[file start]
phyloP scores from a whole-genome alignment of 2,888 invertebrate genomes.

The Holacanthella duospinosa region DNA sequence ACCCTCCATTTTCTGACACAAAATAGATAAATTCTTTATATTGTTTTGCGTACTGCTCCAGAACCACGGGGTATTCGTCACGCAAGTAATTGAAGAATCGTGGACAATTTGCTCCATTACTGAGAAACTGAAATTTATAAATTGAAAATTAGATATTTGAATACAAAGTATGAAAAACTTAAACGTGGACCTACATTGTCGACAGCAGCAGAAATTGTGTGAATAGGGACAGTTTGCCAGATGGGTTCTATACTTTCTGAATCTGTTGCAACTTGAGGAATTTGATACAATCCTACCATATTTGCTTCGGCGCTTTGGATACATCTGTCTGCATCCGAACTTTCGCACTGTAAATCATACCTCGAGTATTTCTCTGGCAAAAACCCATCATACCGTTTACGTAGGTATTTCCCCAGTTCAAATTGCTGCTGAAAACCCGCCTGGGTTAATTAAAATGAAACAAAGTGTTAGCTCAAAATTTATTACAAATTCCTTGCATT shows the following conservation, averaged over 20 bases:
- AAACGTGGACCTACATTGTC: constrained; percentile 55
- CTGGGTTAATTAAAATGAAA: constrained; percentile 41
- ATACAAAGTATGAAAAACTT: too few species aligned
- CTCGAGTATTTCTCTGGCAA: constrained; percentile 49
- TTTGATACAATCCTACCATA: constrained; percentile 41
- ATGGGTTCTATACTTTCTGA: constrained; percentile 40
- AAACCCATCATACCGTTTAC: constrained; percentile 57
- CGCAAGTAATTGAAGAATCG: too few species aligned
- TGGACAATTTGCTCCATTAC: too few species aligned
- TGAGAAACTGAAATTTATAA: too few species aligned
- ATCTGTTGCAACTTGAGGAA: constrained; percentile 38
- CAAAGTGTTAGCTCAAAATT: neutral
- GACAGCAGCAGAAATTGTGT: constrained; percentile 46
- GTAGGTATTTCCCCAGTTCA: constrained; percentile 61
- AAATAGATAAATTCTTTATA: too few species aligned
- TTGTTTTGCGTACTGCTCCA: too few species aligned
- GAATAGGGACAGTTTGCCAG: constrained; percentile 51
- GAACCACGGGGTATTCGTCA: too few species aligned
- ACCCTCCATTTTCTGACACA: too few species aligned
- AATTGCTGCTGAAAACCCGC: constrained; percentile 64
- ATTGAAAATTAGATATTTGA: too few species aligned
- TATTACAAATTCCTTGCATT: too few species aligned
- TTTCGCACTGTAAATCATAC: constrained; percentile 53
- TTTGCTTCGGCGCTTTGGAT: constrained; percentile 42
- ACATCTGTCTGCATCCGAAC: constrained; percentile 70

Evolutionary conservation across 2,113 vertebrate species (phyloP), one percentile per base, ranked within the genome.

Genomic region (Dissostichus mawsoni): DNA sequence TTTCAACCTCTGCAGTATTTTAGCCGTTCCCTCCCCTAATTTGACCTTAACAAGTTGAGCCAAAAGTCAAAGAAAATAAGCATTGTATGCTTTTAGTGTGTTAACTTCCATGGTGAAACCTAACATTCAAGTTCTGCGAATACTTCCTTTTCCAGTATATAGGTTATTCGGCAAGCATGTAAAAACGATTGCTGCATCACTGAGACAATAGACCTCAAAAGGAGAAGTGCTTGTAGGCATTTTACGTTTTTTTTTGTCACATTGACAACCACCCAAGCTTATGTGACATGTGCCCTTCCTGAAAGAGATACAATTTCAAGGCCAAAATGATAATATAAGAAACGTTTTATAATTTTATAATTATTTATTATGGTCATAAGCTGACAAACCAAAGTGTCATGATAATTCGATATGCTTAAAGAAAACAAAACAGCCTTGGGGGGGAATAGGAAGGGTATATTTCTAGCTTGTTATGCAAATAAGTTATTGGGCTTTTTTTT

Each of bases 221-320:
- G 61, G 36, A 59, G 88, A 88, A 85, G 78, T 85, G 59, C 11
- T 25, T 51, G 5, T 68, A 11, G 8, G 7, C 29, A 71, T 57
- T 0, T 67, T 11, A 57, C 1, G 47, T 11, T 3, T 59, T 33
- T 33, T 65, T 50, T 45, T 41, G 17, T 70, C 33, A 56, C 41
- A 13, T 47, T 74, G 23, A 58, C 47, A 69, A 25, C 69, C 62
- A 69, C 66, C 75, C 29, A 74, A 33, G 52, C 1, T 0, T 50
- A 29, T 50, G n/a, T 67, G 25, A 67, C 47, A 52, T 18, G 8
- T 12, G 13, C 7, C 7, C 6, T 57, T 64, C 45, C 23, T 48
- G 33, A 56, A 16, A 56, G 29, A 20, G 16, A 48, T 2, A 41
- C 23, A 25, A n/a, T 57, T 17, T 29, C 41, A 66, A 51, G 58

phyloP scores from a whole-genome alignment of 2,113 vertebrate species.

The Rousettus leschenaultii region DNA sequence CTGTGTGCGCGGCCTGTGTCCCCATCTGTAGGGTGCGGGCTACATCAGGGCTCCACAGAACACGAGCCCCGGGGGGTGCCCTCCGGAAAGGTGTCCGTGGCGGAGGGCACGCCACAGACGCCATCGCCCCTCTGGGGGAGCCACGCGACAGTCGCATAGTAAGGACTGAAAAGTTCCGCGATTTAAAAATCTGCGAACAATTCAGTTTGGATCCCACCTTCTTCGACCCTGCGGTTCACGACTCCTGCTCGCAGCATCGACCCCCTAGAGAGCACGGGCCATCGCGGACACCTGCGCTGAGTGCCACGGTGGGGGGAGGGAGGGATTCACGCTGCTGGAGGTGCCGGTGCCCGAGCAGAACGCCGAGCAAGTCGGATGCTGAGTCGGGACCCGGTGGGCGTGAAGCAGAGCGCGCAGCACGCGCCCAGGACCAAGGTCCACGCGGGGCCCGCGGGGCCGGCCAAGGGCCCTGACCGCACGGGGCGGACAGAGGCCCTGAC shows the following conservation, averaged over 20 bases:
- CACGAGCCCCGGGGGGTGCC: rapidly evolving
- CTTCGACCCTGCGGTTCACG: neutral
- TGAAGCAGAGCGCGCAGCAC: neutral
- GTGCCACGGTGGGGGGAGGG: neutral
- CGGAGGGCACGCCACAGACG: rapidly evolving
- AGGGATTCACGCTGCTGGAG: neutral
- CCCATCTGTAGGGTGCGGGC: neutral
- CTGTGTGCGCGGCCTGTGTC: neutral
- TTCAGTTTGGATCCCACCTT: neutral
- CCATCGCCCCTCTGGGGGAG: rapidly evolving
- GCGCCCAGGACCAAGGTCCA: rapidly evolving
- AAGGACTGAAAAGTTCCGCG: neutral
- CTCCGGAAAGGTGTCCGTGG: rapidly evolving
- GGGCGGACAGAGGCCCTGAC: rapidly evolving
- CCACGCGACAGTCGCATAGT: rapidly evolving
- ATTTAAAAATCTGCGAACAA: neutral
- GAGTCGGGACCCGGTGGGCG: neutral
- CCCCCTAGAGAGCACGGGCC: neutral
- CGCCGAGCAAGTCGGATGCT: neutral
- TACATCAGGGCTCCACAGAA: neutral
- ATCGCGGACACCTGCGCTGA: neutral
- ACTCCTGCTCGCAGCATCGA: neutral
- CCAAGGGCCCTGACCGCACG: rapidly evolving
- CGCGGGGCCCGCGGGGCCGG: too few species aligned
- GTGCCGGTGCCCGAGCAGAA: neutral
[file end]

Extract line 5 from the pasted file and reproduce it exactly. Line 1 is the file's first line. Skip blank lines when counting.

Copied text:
- ATACAAAGTATGAAAAACTT: too few species aligned